Nina G. Garosoian (1923-present) was born in Paris and came to the United States in 1933 with her Russian born parents. “I was headed from the first toward a musical career,” she said, “but somewhere down the line my interests shifted to the fascinating field that now dominates my intellectual life.”
Miss Garsoian prepared to be a concert pianist by studying with Nadia Boulanger, the conductor, as well as with Robert Casadesus, the great pianist, and his wife Gaby. “That's when I was an undergraduate at Bryn Mawr,” she said. “The Casadesuses lived and taught at Princeton. In concert performances, I specialized in 18th‐century compositions.”
At college, Miss Garsoian majored in classical archeology, and later received a master's degree in the same discipline at Columbia. In 1958, she received her doctoral degree from Columbia — in Armenian. Byzantine and Medieval History—and later taught at Columbia, Smith College and Rutgers University.
First Woman to Serve as Graduate School Dean
Improved conditions and expectations for women in American society led slowly to an increased female presence in the Graduate School. Princeton’s not altogether dated reputation as a male undergraduate “country club” and the tardy, often begrudging, acceptance of undergraduate women undoubtedly dampened women’s interest in doing graduate work there. Early Graduate School policies did not help. The first women students received no University fellowships, and married women were not allowed to live in the Butler Project if their husbands were not also Princeton graduate students. By 1965 there were only twenty-four women enrolled; small wonder that ten of the pioneering thirty-two (31 percent) left after the first-year, not always for the same reasons a quarter of the men withdrew. In 1968, however, women numbered 120, only to leap to 204 the following year as the undergraduate college went coed. Within three years, women constituted 20 percent of Princeton’s graduate students, 25 percent by 1975. Although they did not claim a third of the seats until 1990, their absolute numbers climbed steadily before dipping slightly to 616 (36 percent) in 1998.
It was within this context that Nina G. Garsoian, by this time a distinguished scholar of ancient history at Columbia University, shifted most of her energies to the contemporary problems and challenges of being Dean of the Graduate School at Princeton University in 1977.
As the first woman to hold the top academic post in Princeton's Graduate School, Dr. Garsoian observed: “I am aware that Princeton has a plan for affirmative action, and that just as it is so elsewhere, there must be room for improvement.”
“I helped write the affirmative action plan at Columbia. I take such matters seriously, indeed, but not shrilly. I like results, not decibel points. I have perhaps too little patience with women who shout and seem to move forward rather than state quietly and refuse to move backward. I believe in action, and can only point out that my department at Columbia has the highest percentage of tenured women in the university.”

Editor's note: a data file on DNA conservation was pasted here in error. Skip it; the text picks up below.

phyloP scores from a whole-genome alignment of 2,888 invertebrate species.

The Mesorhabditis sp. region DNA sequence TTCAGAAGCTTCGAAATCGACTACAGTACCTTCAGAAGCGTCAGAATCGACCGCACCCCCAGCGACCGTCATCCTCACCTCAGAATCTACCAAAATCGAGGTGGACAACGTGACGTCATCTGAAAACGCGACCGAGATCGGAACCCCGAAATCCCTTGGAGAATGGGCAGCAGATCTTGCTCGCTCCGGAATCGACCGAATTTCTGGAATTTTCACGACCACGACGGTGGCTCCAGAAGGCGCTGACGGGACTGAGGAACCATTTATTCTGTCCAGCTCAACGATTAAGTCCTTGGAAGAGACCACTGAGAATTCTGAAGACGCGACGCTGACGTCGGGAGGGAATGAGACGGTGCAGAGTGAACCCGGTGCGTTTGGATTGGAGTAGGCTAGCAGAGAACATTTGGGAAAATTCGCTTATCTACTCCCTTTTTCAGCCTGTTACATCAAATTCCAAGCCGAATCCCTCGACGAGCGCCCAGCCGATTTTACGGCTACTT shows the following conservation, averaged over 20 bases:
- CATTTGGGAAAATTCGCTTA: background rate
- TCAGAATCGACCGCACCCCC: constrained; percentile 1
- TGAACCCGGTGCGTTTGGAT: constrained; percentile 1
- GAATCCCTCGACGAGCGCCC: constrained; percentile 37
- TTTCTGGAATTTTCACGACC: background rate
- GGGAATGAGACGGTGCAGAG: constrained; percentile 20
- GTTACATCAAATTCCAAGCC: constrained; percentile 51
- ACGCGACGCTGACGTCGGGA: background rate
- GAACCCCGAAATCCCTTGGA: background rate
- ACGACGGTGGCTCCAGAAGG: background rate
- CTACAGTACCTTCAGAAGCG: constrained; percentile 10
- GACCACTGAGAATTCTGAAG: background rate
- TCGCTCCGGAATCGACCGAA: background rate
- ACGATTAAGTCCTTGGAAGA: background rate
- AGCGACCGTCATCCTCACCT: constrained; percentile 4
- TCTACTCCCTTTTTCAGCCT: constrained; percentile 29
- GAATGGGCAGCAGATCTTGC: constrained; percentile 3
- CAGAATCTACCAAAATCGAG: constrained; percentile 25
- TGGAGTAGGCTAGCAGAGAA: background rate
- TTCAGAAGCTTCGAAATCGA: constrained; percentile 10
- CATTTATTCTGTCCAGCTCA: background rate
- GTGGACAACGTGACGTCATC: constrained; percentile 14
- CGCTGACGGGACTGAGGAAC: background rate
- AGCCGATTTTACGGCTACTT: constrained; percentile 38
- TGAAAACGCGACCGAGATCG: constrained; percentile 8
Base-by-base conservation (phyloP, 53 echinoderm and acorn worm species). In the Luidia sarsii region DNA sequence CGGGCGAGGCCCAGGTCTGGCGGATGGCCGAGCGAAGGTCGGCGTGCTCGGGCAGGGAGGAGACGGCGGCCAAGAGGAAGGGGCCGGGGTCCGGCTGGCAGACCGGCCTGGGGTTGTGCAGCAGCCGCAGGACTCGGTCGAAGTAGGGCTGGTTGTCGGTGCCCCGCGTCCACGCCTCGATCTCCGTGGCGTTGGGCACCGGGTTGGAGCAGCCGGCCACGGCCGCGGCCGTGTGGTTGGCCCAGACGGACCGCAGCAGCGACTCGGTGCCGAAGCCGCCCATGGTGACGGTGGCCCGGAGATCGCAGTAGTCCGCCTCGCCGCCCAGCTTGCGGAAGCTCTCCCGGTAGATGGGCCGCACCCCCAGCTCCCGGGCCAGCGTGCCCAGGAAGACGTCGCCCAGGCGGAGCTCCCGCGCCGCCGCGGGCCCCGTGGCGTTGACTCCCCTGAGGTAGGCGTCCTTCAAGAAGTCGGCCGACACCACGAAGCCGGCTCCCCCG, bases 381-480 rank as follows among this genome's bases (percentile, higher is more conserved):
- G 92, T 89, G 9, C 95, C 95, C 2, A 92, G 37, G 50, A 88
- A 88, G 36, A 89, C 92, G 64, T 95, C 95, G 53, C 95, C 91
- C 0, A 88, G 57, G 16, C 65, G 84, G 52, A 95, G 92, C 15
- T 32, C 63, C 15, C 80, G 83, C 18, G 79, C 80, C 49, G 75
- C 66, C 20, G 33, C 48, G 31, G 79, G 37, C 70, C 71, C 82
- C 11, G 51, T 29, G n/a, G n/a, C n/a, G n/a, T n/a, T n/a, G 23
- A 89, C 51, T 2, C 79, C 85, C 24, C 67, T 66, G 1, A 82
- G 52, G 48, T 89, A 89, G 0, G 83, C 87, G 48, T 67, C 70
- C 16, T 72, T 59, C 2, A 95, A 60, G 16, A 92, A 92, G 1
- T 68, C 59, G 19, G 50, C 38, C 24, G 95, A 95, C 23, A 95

In discussing the women's movement, Miss Garsoian's often merry and unself‐conscious view of life asserts itself. When asked about her marital status, for example, she had this to say: “I have never married, for reasons I really don't recall—if I ever had any. And so I like to be called Miss Garsoian. Not, please, ever, ever that abominable ‘Ms.’ In my work, which is ancient history, ‘Ms.’ has one and only one meaning—manuscript, the abbreviation for manuscript. I do not wish to be addressed as a manuscript.”
“But I won't be abandoning studies in Middle East languages and cultures,” said the 53‐year‐old Miss Garsoian, who was chairman of the Columbia department dealing with those studies. “I’ll continue to guide the work of 14 of my graduate students at Columbia, teaching at least one course there. At Princeton, I'll teach one course in Byzantine history and an advanced seminar in the same field.”
“I'm keeping my New York apartment, although I look forward to the civilized atmosphere of Princeton and, particularly, the Graduate School, which has a long tradition of academic excellence,” she said.
Miss Garsoian, a tall, dark‐haired woman whose mellow voice is lightly dusted with the rolling “r's” of her Armenian heritage, maintains she never tires of work, although she likes to play the piano for relaxation. “If you don't paint yourself into a corner, doing one thing all the time, one type of work tends to relax you from the other,” she said. “And when I get sick of seeing people, I get a book and do some research. At such times, I do some of my most productive work.”
She served the Graduate Dean position until 1979 when she became the first holder of Gevork M. Avedissian Chair in Armenian History and Civilization at Columbia University. She retired in 1993 and as Professor Emerita of Armenian History and Civilization.
Garsoïan is the director of the Paris-based Revue des Etudes Armeniennes and a Fellow of the Medieval Academy of American and a Corresponding Fellow of the British Academy. She has participated in Byzantine Studies Symposium at Dumbarton Oaks, twice serving as a co-director.
Rounding Out a Century: The Princeton Graduate School, 1969-2000 by James Axtell (This article originally appeared in Willard Thorp et al., The Princeton Graduate School: A History, Jory, ed. Patricia H. Marks. Princeton, NJ.: Association of Princeton Graduate Alumni, 2000), pp. 177-178)